You need to start unpacking your underlying beliefs about video games and try to understand because they will absolutely sense your disdain for something they love. 

That’s true for just about anything. 

Looking down on screens (instead of acknowledging your personal preference to not use them as much) will make them less likely to talk to you about their screen choices when it matters most. 

7. Your kids are watching how you use screens all the time: monitor and discuss your own screen use.

Nothing drives me crazier than a parent talking about limiting kids’ screen time when they, the parent, are glued to their screen all day. 

I spend a good deal of time using my computer for work and my smartphone for all kinds of things, for all kinds of reasons. Honestly, that was part of what motivated me to stop restricting my own children’s screen time. 

I try my best to let them know exactly what I am doing on the screen:

  • Reading a book or blog
  • Listening to music
  • Social media
  • Writing a blog post or email
  • Watching a show
  • Scheduling the week on the calendar
  • Paying bills
  • Messaging a friend
  • Working.

I also inform them about my own screen choices and boundaries. 

For instance, I recently decided to drastically cut back on my Tiktok usage. It was negatively affecting my mental health, increasing my anxiety, and I told my kids as much. 

Staying open about your own use of screens and your own decision-making around screens will help your kids form their own unique and healthy boundaries now and in the future. 

young child playing nintendo switch game.

Does Not Limiting Screens Only Work When You Unschool? Maybe?

I am very aware that unlimited screen time might only be possible within the context of unschooling

Unschooled children have so much more free time available to them and a lot more autonomy compared to their traditionally schooled peers. When free time isn’t scarce, perhaps children choose a wider variety of activities besides screens?

I also know that for school families, their lives often revolve around school. With that revolving usually comes caring an awful lot about academic performance.

For our family, we aren’t worried about academic performance in our home: it’s not even in our orbit really. I don’t assign grades. 

I know my kids are learning all day every day, and my biggest concern is that they are happy and healthy. I know whether or not they are happy and healthy because I stay connected to them every day.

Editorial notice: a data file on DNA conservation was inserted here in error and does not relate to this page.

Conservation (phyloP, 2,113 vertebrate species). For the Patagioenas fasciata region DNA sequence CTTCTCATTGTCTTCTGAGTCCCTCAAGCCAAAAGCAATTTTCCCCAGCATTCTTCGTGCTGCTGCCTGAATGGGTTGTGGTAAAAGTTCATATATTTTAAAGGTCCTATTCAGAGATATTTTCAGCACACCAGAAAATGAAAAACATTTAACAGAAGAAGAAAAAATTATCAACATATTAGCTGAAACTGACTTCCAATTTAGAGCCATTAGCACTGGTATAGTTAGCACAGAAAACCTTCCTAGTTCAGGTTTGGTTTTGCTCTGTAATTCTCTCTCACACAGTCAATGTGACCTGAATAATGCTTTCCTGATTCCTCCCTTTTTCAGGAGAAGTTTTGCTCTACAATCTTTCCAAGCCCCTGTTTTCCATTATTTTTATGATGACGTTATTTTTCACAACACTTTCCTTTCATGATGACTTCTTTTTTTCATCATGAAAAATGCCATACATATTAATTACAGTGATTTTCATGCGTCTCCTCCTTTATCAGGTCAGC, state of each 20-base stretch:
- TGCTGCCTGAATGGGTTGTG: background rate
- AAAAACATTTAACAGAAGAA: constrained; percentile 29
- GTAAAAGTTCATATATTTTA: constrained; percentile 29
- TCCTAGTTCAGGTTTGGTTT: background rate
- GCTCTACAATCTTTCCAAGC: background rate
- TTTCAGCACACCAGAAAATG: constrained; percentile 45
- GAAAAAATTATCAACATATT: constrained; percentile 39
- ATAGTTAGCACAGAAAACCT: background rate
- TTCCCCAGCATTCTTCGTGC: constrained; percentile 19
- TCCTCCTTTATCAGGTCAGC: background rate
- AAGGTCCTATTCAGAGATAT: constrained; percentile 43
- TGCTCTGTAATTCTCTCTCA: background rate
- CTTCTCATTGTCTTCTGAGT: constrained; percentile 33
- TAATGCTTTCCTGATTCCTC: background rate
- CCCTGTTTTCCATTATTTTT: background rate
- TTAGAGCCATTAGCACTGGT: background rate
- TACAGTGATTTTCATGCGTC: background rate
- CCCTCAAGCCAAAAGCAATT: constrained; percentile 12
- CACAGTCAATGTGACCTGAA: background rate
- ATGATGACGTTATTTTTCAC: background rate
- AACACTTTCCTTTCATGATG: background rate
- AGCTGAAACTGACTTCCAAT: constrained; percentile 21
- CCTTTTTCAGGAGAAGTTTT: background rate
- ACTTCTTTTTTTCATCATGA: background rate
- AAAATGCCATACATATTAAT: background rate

So when I read studies that claim too much screen time correlates with “worse” or “lower” academic performance, I can’t relate, and honestly, I shake my head (and I hear “correlation does not equal causation” echo in my head). 

Performance reminds me of race horses and other animals, being weighed and measured and assessed. I sometimes wonder how we don’t all shudder collectively as a society at these terms when they are applied to children.

I firmly believe that at least part of the mental health crisis in teens comes from the pressure of academic performance, and I have no qualms about eliminating that pressure during childhood. 

And as I’ve already stated, my kids learn so much from screens. They are constantly sparking new interests like cooking or science or Boolean algebra.

We also don’t use punishments and rewards to change the behavior of our children. We stay connected, we trust, and we use age-appropriate aids for challenging behaviors. 

Screens are never a bargaining chip to get the behavior we desire. We don’t hold them out as a carrot for good performance. 

Choosing to not limit screens will only work in an atmosphere of trust and connection. Without that? Unlimited screen time will most certainly go awry in one way or another. 

Related: The Pros and Cons of Unschooling – Some Brutal Honesty

stack of respectful parenting and unschooling books.

Read the Arguments About Screens on Both Sides, Listen to Your Gut and Make the Best Decision You Can for Your Unique Family

We are parenting during extremely challenging times. 

Stepping off the beaten path beyond “this institution recommends only 1-2 hours a day of screens for children of such and such age” is challenging because all of this is SO new.

We have a mini computer in our pockets with 24/7 internet access and more information about the lives of people we don’t know than ever before. Even as adults, we struggle all.the.time. 

We are a generation of parents figuring out this very new, very modern problem. It’s going to take a lot of trial and error – not prescriptive rules and regulations made out of fear. 

Did you know that parents used to be afraid of children being addicted to reading? Yes, reading. Just like they are afraid of too many screens today.

I’ve read the research. I’ve heard the arguments. I disagree with some, but not all of them.

Maybe you will disagree, too. Or maybe you won’t.

Whatever you decide, stay strong! Weigh the options and make the best choices you can for your unique family and your unique children.

Be open to challenge and change, but ultimately trust your child and your gut.

I am confident it will lead you exactly where you need to be with screens – whether that’s limiting or not limiting them –  and with every other challenging parenting decision ahead.

Read Next: The Best Respectful Parenting Books I Wish I’d Read Sooner